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MailTribune.com
  • Library not to blame for funding crisis

  • The Jackson County Library was once before in dire straits. In 1984 there were 14 branch libraries operated by the full-time equivalent of 13 staff members, no book budget, no Saturday hours, no courier service, no unified catalog. In November 1984 the Jackson County voters said "Yes, we're willing to be taxed for better library services for three years."
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  • The Jackson County Library was once before in dire straits. In 1984 there were 14 branch libraries operated by the full-time equivalent of 13 staff members, no book budget, no Saturday hours, no courier service, no unified catalog. In November 1984 the Jackson County voters said "Yes, we're willing to be taxed for better library services for three years."
    Jackson County voters passed a new library levy each time the previous one was set to expire, until Measures 47 and 50 made the final three-year levy a permanent part of the county's tax base, with no requirement that the funds be used for libraries. The Jackson County Library has lived within the budget it would have had if the last serial levy had remained dedicated to library services.
    What a difference those years of adequate funding made. In 2007 there were: 15 branch libraries, one in each Jackson County community; membership in the SOLIS consortium with access to nearly 1.5 million items by placing a hold in the unified catalog; computer and Internet access at every branch library; courier delivery of holds five days a week; professional reference services; online databases accessible from home and work; preschool story times for children; summer reading programs for children and for teens; special collections of age-appropriate materials for children and for teens in each branch library; services to the homebound; services to children in child care; book talks to children in grades six through eight; grant-funded programs such as Jackson County Reads, Babies in the Library, and Storyteller @ Your Library; library materials in a variety of formats, including newspapers, magazines, books, books on CD, books on cassette, videotapes, DVDs, large-print books, and downloadable audio books.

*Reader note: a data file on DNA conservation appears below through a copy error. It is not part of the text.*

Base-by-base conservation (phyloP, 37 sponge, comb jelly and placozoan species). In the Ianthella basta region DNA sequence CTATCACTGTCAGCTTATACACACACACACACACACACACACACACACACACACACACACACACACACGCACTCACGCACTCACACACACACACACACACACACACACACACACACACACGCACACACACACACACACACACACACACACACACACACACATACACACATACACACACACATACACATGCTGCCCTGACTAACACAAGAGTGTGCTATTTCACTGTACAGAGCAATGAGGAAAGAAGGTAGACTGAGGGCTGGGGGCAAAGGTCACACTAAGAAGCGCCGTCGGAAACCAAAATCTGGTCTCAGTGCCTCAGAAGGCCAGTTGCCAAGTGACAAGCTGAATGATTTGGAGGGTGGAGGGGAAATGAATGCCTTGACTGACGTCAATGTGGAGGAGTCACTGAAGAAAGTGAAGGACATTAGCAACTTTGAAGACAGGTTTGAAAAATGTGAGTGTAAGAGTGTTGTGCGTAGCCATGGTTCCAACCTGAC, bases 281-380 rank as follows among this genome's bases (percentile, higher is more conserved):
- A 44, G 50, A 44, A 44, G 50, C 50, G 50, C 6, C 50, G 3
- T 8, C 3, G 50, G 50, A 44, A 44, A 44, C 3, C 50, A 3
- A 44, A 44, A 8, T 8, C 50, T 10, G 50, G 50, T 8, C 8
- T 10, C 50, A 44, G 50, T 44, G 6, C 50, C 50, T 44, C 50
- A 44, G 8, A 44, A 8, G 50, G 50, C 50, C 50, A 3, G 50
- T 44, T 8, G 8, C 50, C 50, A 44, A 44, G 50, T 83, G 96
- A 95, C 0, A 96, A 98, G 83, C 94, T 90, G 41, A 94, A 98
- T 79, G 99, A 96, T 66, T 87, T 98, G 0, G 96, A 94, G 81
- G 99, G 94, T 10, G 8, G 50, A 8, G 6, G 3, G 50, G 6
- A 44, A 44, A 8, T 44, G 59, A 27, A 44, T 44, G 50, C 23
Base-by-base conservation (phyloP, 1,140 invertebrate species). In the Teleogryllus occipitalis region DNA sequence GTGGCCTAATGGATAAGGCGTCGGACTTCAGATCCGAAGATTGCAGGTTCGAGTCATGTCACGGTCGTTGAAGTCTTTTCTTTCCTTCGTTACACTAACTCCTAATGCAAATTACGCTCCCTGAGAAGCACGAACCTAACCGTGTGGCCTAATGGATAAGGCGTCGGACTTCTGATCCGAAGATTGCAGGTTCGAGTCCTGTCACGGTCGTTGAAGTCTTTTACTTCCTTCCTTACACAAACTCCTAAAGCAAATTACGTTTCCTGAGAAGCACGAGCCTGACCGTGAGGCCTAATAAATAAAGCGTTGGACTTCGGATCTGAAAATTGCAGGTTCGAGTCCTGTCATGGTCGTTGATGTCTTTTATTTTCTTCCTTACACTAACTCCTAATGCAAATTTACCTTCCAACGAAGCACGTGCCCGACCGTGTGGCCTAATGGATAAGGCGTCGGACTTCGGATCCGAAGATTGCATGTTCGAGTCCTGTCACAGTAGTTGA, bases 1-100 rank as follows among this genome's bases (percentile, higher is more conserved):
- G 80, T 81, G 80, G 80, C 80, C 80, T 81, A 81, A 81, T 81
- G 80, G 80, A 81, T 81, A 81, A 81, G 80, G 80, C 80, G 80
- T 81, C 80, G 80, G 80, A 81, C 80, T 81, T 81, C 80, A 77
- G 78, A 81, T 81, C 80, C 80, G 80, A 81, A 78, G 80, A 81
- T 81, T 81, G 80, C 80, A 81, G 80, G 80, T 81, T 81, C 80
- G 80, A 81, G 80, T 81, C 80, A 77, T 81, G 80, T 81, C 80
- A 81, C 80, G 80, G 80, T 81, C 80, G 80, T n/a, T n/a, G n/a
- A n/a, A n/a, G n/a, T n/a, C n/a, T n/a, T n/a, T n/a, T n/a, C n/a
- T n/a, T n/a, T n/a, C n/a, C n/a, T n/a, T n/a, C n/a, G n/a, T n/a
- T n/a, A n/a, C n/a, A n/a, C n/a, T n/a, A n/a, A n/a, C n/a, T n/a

The Jackson County Library did not mismanage funds. In fact, in 2004 its proposed budget was cut 10 percent and staff and hours were reduced in every branch library. The county, not the library, lost federal funding. The county, not the library, decided to close the library when the taxpayers said they didn't want to increase their property taxes (especially when they really believed O&C funds would be renewed by Congress.)
    In May 2000, Jackson County voters said, "Yes, we agree to be taxed to rebuild our libraries." Since then, as each new library building has opened its use has skyrocketed, yet the libraries are operated with fewer staff than in 2000. How? Through effective building design, greater use of volunteers, enhanced use of technology and increased availability of self-help tools such as express checkout, self pickup of holds, and the availability of wireless access to the Internet. Use also increased as the new buildings' community meeting rooms provided a place for community organizations to meet, for library programming for all ages, for study groups, tutors and forums.
    The Jackson County Library would be facing the present funding crisis even if it were still in the 15 old library buildings. The new library buildings are not the cause of the funding crisis.
    Why 15? Because 15 communities independently decided a library was an important part of their community. Everyone knows about Ashland and Medford's 1911 and 1912 Carnegie libraries. Rogue River, Eagle Point and Talent started in the 1920s, White City started in the closet of a Laundromat, Applegate began in the corner of a store. Each branch grew out of a perceived need and a dedication to meeting that need in each community.
    In 1970 the cities and the county recognized the benefits of developing a unified county library system that would provide equal service to Jackson County residents wherever they live. The efficiencies achieved by centralizing many functions, combined with the commitment to providing just the right service for each community, resulted in a library system that was recognized throughout the state as a leader in library services, and which provided library services at a lower cost per capita than other Oregon libraries.
    The taxpayers have said no to additional taxes. Let's not dismantle a great library system until all of the options have been considered.
    Let's not blame the library for a county funding crisis. Let's hear from the county's Blue Ribbon Task Force. Let's learn about all of the possibilities and find a way to keep our library system intact.
    We owe it to ourselves, to our children and to our grandchildren. Our libraries were vital and vibrant participants in our communities, contributors to our cultural and economic wealth, a symptom of wellness we can ill afford to lose.
    Anne Billeter of Medford was Jackson County Library manager of children's and young adult services and of the south region branches (Ashland, Phoenix and Talent).
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